balance to the spiritual worlds as well as the physical.
A more expansive spiritual perspective sees harming the physical world
as damaging the spiritual world, because the physical world is an
outgrowth of the spiritual worlds. Since the opposite of ‘narrow vision’
is ‘wider vision’, we must ask; how broadly can we expand our outlook?
Will we stop our foresight and discussions of ‘sustainability’ here in
the physical realm? Or will we see beyond that as well to the spiritual
dimensions we are disrupting and thus enable fixing of those worlds?
Furthermore, how can we expand our vision to these worlds, and how do we
go about fixing the ‘spiritual environment’? The answer is in the
In the Torah’s first description of the Garden of Eden, that idealized
environment, humans were placed there "l'ovdah u'lshomrah", to work and
protect it.But the trees in the Garden of Eden do not need pruning or
irrigation. We learn instead that the direct object of 'to protect it'
is Torah, which means spiritual pursuit and balance. By ‘protecting’ the
Torah, one can find instruction for balanced living in the world.
Similarly, work in the Garden of Eden is spiritual work, keeping the
spiritual instruction from G-d.
Though the world is in a state of physical and spiritual imbalance, it
is not the result of G-d's mistake or neglect. Rabbi Abraham Isaac Kook
(Israel, 20th cent.) in teaching about prayer mentioned that within a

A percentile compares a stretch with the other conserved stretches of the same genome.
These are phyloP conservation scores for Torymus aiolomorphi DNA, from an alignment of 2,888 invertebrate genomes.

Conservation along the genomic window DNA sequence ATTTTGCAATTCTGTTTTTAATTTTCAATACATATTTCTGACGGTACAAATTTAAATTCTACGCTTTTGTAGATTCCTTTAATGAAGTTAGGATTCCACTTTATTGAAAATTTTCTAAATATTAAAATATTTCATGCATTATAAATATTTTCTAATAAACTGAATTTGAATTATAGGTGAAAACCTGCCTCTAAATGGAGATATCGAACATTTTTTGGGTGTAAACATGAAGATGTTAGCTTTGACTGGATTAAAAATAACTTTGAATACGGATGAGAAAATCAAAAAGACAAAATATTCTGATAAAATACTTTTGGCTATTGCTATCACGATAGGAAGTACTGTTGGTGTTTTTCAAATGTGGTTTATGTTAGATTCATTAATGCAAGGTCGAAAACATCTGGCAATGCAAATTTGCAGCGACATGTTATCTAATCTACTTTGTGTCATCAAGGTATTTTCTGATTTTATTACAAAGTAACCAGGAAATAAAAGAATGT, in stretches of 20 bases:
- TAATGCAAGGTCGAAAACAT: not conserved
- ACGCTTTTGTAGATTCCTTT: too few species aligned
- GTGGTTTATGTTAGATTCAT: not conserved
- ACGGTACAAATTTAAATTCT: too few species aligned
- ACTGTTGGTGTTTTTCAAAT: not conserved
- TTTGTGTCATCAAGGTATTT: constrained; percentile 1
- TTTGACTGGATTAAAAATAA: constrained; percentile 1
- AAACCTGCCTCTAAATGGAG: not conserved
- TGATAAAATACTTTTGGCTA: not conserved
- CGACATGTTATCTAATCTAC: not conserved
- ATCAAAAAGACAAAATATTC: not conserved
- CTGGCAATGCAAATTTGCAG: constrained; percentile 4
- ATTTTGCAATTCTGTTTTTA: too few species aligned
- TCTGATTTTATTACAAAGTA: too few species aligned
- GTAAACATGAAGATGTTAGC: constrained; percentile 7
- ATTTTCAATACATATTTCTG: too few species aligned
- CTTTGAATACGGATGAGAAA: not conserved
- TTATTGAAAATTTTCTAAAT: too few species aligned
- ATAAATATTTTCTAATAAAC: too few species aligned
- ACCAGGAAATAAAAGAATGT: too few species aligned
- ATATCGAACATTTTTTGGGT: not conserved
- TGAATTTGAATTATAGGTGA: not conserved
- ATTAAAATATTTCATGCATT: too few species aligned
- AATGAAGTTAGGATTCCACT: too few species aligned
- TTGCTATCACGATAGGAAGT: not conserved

process, something is always imbalanced. At every stage of life,
something is not in harmony. This is because imbalance leads to new
growth. Imbalance of global climate change can lead us to a new
awareness and responsibility, to change the way we live. Spiritual
imbalance and global ecological imbalance are an opportunity for growth
towards sustainability, spiritually as well as physically.
Suggested Action Items:
In order to prevent ourselves from being constricted to 'tzarut ayin' or narrow vision, there are a few things we can do:
• Learn about Life Cycle Analysis to expand the way you understand
products and resources you use: your impact on where it comes from, how
you use it, and where it will go when you are done with it.
• To deepen your spiritual-physical environmental awareness, ground
one aspect of your environmental approach in a mitzvah: For example, if
you are conscientious about overusing resources, give tzedakah (charity)
in place of a material item you would have bought. Connecting to the
Torah’s instructions for this physical world helps to bring the
spiritual balance that protects the physical world.
Rabbi Natan Greenberg is the Rosh Yeshiva of the Bat Ayin Yeshiva in Israel.